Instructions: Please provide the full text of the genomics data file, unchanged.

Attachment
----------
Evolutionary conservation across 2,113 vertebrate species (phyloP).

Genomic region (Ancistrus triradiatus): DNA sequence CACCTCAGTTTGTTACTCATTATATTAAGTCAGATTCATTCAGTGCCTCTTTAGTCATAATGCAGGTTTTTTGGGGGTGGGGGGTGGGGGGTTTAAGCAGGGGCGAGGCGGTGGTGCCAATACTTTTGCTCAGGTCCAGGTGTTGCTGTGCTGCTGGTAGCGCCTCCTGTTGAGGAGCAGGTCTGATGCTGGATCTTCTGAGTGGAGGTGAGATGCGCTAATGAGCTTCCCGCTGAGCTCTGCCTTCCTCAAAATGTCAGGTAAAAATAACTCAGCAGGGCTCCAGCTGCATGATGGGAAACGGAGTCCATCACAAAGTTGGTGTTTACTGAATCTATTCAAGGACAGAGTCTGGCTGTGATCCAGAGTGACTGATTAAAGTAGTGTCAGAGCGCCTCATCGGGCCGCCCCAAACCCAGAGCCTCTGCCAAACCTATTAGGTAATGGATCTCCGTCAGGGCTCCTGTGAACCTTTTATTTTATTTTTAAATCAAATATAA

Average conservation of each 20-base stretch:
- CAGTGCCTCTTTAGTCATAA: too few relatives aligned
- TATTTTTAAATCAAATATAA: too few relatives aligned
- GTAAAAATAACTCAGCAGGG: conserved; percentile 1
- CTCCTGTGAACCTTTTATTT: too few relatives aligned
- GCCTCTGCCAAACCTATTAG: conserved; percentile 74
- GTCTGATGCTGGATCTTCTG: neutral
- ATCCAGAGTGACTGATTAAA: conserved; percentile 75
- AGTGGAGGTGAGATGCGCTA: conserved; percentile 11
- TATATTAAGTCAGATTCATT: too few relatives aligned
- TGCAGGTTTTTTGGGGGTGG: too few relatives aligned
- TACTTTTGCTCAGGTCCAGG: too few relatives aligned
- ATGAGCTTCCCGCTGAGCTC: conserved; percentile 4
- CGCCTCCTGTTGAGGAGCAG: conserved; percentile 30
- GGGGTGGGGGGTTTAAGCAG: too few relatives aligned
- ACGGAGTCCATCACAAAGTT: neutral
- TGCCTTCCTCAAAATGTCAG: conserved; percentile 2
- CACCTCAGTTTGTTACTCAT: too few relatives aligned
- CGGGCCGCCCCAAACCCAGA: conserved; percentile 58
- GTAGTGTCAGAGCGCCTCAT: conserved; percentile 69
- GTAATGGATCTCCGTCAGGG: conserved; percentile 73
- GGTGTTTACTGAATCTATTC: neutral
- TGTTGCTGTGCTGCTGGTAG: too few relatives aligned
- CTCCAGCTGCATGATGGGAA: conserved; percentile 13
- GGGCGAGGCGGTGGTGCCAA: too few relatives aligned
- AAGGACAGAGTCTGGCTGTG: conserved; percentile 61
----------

Evolutionary conservation across 2,113 vertebrate species (phyloP).

Genomic region (Ancistrus triradiatus): DNA sequence CACCTCAGTTTGTTACTCATTATATTAAGTCAGATTCATTCAGTGCCTCTTTAGTCATAATGCAGGTTTTTTGGGGGTGGGGGGTGGGGGGTTTAAGCAGGGGCGAGGCGGTGGTGCCAATACTTTTGCTCAGGTCCAGGTGTTGCTGTGCTGCTGGTAGCGCCTCCTGTTGAGGAGCAGGTCTGATGCTGGATCTTCTGAGTGGAGGTGAGATGCGCTAATGAGCTTCCCGCTGAGCTCTGCCTTCCTCAAAATGTCAGGTAAAAATAACTCAGCAGGGCTCCAGCTGCATGATGGGAAACGGAGTCCATCACAAAGTTGGTGTTTACTGAATCTATTCAAGGACAGAGTCTGGCTGTGATCCAGAGTGACTGATTAAAGTAGTGTCAGAGCGCCTCATCGGGCCGCCCCAAACCCAGAGCCTCTGCCAAACCTATTAGGTAATGGATCTCCGTCAGGGCTCCTGTGAACCTTTTATTTTATTTTTAAATCAAATATAA

Average conservation of each 20-base stretch:
- CAGTGCCTCTTTAGTCATAA: too few relatives aligned
- TATTTTTAAATCAAATATAA: too few relatives aligned
- GTAAAAATAACTCAGCAGGG: conserved; percentile 1
- CTCCTGTGAACCTTTTATTT: too few relatives aligned
- GCCTCTGCCAAACCTATTAG: conserved; percentile 74
- GTCTGATGCTGGATCTTCTG: neutral
- ATCCAGAGTGACTGATTAAA: conserved; percentile 75
- AGTGGAGGTGAGATGCGCTA: conserved; percentile 11
- TATATTAAGTCAGATTCATT: too few relatives aligned
- TGCAGGTTTTTTGGGGGTGG: too few relatives aligned
- TACTTTTGCTCAGGTCCAGG: too few relatives aligned
- ATGAGCTTCCCGCTGAGCTC: conserved; percentile 4
- CGCCTCCTGTTGAGGAGCAG: conserved; percentile 30
- GGGGTGGGGGGTTTAAGCAG: too few relatives aligned
- ACGGAGTCCATCACAAAGTT: neutral
- TGCCTTCCTCAAAATGTCAG: conserved; percentile 2
- CACCTCAGTTTGTTACTCAT: too few relatives aligned
- CGGGCCGCCCCAAACCCAGA: conserved; percentile 58
- GTAGTGTCAGAGCGCCTCAT: conserved; percentile 69
- GTAATGGATCTCCGTCAGGG: conserved; percentile 73
- GGTGTTTACTGAATCTATTC: neutral
- TGTTGCTGTGCTGCTGGTAG: too few relatives aligned
- CTCCAGCTGCATGATGGGAA: conserved; percentile 13
- GGGCGAGGCGGTGGTGCCAA: too few relatives aligned
- AAGGACAGAGTCTGGCTGTG: conserved; percentile 61